# Blog Archives

## Logical Fallacies — the False Choice

Hey, all. This post shall deal with another common error in reasoning, the False Choice fallacy, also known as the False Dichotomy, the Bifurcation fallacy, the Either-Or fallacy, the Fallacy of Negation, the False Dilemma, and for two common variants with three or four options respectively, the False Trichotomy and False Tetrachotomy. Other variants with only slightly more options, though less commonly used, exist.

This is an informal argument, in a broader sense a Dilemma, argumentation that derives its effectiveness from its resemblance to a kind of formal reasoning called a Disjunctive Syllogism.

A Dilemma, fallacious or not, unlike a Disjunctive Syllogism, has a conclusion that follows only to a degree of probability, not with certainty.

This fallacy, at least in its most common form of an artificial dichotomy, centers around argumentation that uses black-or-white thinking, or a misleadingly simple choice of two or more, but still too few options, one of which must be selected as true to the negation, discredit or rejection of the other(s). In its variant with three or more options, a slightly higher but still falsely constrained selection of options are presented as though they were the ONLY choices, but the basic reasoning applies to all uses of this argument style.

Needless to say, such thinking can be simplified to the point of falsity, and hence it’s usual status as a fallacy, since often there is a much greater selection of options in any realistic assessment of choices to make than suit the purposes of those who like to use this argument strategy and rhetorical tool.

Unfortunately, reality is not so cut-and-dry, not so simple as we might wish. On occassion, however there are exceptions to this, when there do exist a restricted selection of options, such as when a prediction made by a scientific hypothesis is either provisionally validated or falsified. This last and similar sets of choices would not count as a commission of this fallacy…

I’ll provide a couple of examples of the False Choice in its usual form…

• Either young-Earth creationism is true or Darwinist evolution is true. Since evolution is false, creationism must be true…
• You either worship my particular notion of God, or you worship the Devil…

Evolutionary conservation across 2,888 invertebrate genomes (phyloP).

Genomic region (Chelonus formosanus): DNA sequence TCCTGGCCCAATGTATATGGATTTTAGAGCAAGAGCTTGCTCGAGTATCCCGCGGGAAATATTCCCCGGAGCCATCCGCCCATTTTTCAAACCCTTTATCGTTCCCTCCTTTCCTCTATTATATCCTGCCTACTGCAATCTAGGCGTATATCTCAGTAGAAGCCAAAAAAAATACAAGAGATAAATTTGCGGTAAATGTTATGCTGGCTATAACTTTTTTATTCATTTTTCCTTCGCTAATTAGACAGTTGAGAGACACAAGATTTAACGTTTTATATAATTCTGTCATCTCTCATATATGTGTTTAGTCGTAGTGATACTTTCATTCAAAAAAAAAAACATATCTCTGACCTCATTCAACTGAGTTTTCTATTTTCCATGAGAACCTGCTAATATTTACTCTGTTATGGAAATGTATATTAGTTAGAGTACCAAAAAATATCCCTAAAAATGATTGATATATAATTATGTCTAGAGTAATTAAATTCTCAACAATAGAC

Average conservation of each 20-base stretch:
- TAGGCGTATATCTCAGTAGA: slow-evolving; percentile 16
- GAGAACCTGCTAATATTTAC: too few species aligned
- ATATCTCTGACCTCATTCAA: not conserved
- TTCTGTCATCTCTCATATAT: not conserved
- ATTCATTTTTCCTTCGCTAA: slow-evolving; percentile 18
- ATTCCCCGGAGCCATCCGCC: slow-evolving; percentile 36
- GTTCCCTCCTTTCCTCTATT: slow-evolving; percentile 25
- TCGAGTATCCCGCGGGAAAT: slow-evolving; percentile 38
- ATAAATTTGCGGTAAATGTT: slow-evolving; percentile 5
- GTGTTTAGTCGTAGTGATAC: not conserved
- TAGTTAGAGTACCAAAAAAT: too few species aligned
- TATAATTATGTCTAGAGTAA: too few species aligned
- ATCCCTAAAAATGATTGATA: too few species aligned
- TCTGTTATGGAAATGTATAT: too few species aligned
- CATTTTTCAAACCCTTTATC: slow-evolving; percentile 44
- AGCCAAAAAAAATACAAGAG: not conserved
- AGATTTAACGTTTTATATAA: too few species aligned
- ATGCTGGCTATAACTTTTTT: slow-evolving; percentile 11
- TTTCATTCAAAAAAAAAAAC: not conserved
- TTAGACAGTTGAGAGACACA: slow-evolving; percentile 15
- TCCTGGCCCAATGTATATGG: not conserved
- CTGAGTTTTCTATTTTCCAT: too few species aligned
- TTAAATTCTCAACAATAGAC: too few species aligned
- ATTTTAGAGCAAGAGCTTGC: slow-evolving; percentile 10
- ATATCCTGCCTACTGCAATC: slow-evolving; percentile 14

…or, redone as false trichotomies…

• Either young-Earth creationism, Intelligent design, or Darwinism is true, and since Darwinism and Intelligent design are false, young-Earth creationism must be true… (this argument completely ignores the vast variety of theological systems and creation myths of all the world’s cultures, past and present, misleadingly presenting a 19th century straw man of modern evolutionary science, the creation myth from Genesis as interpreted by biblical literalists, and Intelligent design as the only possible options.)
• You either worship my concept of God, the devil, or the fleshy gods of materialistic science…

The rest are simple (and of course, simplistic) dichotomies…

• You’re either a believer and a theist, or you’re a skeptic and an atheist… (two words suffice to refute this: Martin Gardner)
• Anyone who doesn’t support the Patriot Act supports terrorists…
• Either the girl broke her ex-boyfriend’s jaw with that slugger, or it started flying around and fractured his jaw by itself…
• Either your cat stole my burrito or maybe a psychic just teleported in and grabbed it?..suuure…
• If you are not with me, you’re against me…
• You either have to be pro-choice or pro-life. There’s no middle ground…

Note that realistically, not all imaginable options in a set of alternatives need to be considered, only those options that are somehow meaningfully testable, in accordance with the rule of thumb known as Occam’s razor.

Also, as the commenter below points out, there is at least one other reason that this form of argument is not always a fallacy, such as when it is used to further the goal of advancing a critical discussion rather than merely block further consideration and thwart attempts to move a controversy to its resolution.

(Last Update: 2011/04/21, Corrections & Additions)